I tried to make sense of the Four Books*,
until love arrived,
and it all became a single syllable.
(*Torah, Psalms, Gospel, Quran, considered by Islamic tradition to be four Divinely revealed books.)
From #21, page 43, chapter II, The Way of Love, in The Drop That Became The Sea, Lyric Poems of Yunus Emre. Translated from the Turkish by Kabir Helminski and Refik Algan.
This theme of the single syllable, the first letter of the alphabet, containing everything, is reiterated in this poem #26, page 52, chapter III, Necessary Lessons, where wisdom is equated with Self-knowledge.
Wisdom comes from knowing wisdom.
Wisdom means knowing oneself.
If you do not know yourself,
what is the point of reading books?
The point of reading is to know something real.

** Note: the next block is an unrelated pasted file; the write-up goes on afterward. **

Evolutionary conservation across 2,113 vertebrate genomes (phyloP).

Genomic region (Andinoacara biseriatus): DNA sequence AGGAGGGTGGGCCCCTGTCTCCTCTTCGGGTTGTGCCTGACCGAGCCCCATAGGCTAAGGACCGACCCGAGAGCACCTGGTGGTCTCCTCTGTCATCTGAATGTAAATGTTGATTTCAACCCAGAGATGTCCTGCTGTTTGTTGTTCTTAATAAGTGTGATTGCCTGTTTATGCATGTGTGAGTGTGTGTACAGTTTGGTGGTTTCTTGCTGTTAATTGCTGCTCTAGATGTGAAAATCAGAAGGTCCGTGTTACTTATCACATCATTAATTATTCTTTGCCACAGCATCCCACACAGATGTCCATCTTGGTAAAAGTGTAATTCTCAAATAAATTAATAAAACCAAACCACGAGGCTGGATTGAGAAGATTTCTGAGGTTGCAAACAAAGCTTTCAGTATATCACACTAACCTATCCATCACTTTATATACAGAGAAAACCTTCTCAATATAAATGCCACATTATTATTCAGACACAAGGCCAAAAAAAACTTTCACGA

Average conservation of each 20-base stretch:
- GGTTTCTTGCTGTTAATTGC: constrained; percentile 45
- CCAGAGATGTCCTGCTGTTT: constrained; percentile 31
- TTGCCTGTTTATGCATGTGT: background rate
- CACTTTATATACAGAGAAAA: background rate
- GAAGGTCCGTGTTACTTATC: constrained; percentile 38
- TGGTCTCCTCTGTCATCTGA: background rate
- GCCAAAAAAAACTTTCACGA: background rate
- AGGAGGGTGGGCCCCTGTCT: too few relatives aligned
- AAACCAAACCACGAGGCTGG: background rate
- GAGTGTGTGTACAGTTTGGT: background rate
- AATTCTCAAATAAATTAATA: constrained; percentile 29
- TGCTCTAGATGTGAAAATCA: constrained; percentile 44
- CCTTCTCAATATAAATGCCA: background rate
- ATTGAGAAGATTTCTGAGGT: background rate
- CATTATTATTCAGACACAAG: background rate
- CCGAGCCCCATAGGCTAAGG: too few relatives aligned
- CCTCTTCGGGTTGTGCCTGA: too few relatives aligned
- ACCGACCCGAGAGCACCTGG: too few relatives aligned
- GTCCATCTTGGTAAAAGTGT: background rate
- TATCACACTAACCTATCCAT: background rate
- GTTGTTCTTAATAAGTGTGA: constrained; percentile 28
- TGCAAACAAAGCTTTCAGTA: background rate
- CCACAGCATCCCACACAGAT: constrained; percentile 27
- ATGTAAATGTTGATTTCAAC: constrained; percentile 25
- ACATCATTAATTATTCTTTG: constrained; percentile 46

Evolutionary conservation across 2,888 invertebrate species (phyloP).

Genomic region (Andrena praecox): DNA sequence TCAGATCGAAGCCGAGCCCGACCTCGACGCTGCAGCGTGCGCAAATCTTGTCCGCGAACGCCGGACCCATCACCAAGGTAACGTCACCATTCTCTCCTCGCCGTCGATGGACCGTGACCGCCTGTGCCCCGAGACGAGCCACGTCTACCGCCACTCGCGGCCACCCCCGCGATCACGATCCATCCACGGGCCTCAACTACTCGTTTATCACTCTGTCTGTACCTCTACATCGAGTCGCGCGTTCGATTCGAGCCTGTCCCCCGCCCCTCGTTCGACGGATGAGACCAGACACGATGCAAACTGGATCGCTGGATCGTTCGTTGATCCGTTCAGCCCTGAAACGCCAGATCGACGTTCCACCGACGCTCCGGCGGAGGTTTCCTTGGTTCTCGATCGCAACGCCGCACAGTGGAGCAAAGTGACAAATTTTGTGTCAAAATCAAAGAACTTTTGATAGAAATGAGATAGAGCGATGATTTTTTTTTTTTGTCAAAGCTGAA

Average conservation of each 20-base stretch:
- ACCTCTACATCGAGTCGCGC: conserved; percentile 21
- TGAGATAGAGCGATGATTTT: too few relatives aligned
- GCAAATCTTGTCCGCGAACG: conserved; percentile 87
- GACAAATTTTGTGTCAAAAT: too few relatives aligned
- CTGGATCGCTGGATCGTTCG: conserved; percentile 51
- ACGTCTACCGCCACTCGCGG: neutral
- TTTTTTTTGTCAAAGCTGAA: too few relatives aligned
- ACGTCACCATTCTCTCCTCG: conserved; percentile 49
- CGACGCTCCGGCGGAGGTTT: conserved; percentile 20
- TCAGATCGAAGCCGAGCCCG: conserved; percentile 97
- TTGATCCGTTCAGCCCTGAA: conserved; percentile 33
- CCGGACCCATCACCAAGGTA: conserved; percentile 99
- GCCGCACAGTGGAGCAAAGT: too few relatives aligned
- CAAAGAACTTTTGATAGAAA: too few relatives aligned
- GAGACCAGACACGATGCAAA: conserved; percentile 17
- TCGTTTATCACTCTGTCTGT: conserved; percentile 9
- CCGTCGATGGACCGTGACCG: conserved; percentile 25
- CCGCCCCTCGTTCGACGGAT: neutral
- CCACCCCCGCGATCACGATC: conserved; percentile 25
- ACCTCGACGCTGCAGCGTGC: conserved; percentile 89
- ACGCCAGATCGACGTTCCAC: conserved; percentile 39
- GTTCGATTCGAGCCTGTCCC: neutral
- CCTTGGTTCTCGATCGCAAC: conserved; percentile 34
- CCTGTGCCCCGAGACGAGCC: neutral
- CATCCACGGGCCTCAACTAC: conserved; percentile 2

Since you have read and do not know it,
reading is useless.
Don’t say, “I’ve read, I’ve learned.”
Don’t say, “I’ve worshipped a lot.”
If you don’t accept the Perfect Man,
all other works are futile.
The meaning of the Four Books is clear and complete.
It shows itself in the first letter, aleph.
If you don’t know what aleph is,
what do you know of reading?
You recite every syllable of the alphabet.
You say “Aleph,” but how little it means.
Yunus Emre says:
“Hey Hoja, you’ve made a thousand pilgrimages
but never been welcomed by a single heart.”